Note: Updated below with comments from Gov. Scott.
Welp, the Scott administration, deliberately or otherwise, pulled a fast one on the Legislature. Remember that painfully-negotiated unemployment insurance deal? The one that obtained a supplemental $25/week in UI benefits in exchange for a great big tax break for businesses?
Yeah, well, you’re not getting the 25 bucks. I’ll assume that the businesses still get their [checks notes] $300 million over 10 years.
Yep, Vermont’s jobless — and the Legislature — took it in the shorts.
The problem, as VTDigger’s Fred Thys reports, is that the federal government has ruled that the extra benefit can’t be paid out of the state’s unemployment trust fund.
Here’s where the frequently embattled Labor Commissioner Michael Harrington comes in. He received word on June 14 that the feds might have a problem with the benefit as written.
He informed the Legislature on… wait for it… August 24.
He said he didn’t take action until he got definitive word from the feds. But the delay also meant the Legislature had no chance to take corrective action, which would have been pretty simple. “Hindsight is always 20-20,” Harrington said, unhelpfully.
Yeah, well, the problem is that Harrington has failed the hindsight test over and over again. He’s exhausted his share of the benefit of the doubt. Back in February I noted that since the pandemic began, Harrington had helmed three significant administrative failures. A fourth followed in May. And now this.
Another Harrington bungle is the charitable explanation. The uncharitable one is that the administration deliberately waited to inform lawmakers until it was too late.
Or, as Rep. Emma Mulvaney-Stanak tweeted this morning: “When elected folks pass a law it is the JOB of state government to implement it and work with us if something goes sideways, not go silent and avoid us.”
Presumably Harrington is getting roasted on a spit today at a hearing of the Unemployment Insurance Task Force, chaired by the indomitable Rep. Emilie Kornheiser*. Beyond that, presumably the Task Force will take a thorough look at how this failure played out in the administration writ large. Because the Legislature deserves answers for how this hard-fought deal was 86’d outside of public view.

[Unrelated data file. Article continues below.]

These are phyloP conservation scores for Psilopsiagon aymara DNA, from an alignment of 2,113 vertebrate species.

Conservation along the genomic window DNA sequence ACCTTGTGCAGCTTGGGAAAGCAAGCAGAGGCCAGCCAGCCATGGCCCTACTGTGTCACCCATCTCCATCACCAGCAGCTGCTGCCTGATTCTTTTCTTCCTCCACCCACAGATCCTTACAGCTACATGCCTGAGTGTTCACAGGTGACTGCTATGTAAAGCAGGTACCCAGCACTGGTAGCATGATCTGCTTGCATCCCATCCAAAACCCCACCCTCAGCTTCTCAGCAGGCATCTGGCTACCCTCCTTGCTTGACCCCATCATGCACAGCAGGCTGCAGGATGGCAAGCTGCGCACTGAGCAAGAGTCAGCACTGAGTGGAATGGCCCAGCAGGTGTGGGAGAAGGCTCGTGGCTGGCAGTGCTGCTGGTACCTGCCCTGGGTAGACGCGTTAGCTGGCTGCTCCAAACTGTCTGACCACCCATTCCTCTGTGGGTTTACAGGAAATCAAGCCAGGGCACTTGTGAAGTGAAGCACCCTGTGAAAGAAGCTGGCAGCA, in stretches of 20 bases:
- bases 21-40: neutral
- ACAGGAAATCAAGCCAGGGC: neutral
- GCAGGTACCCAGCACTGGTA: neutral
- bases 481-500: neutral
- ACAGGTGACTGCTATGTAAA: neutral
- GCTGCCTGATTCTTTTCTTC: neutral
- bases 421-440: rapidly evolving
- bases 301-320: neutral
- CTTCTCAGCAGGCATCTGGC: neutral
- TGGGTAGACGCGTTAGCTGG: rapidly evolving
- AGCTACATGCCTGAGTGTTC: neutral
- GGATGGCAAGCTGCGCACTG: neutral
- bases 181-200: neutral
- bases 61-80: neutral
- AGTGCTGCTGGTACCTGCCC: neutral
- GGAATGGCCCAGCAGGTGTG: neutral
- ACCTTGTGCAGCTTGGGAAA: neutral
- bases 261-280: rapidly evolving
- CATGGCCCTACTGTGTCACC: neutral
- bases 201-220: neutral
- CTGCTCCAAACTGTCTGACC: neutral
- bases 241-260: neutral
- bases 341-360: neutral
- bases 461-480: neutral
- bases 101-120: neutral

*Who wins Comment of the Day. During the hearing, she noted “I don’t think there is a conspiracy because no one in this room is organized enough.”
There may or may not be a dead fish about. But something stinks.
Updated 9/14/21, 1:30 pm. At his regular weekly press briefing, Gov. Scott ducked questions about this mess. “There’s a lot of conspiracy theorists out there,” he said, “but it really is about the federal government saying this is not appropriate.”
A reporter asked about a[n unidentified] lawmaker calling for Harrington’s resignation. Scott’s reply: “If I was to ask a commissioner to resign for following the law, that would be inappropriate.”
He misses the point, deliberately, I think. The point isn’t that Harrington and the administration have to follow the law; it’s that Harrington and the administration didn’t notify the Legislature of the problem in a timely manner. Sure, the June communication wasn’t definitive — but it was a red flag, and the administration chose not to let the Legislature know.
Oh, and by the way, Harrington is often present (in person or virtually) for these briefings. Not today. Hmm.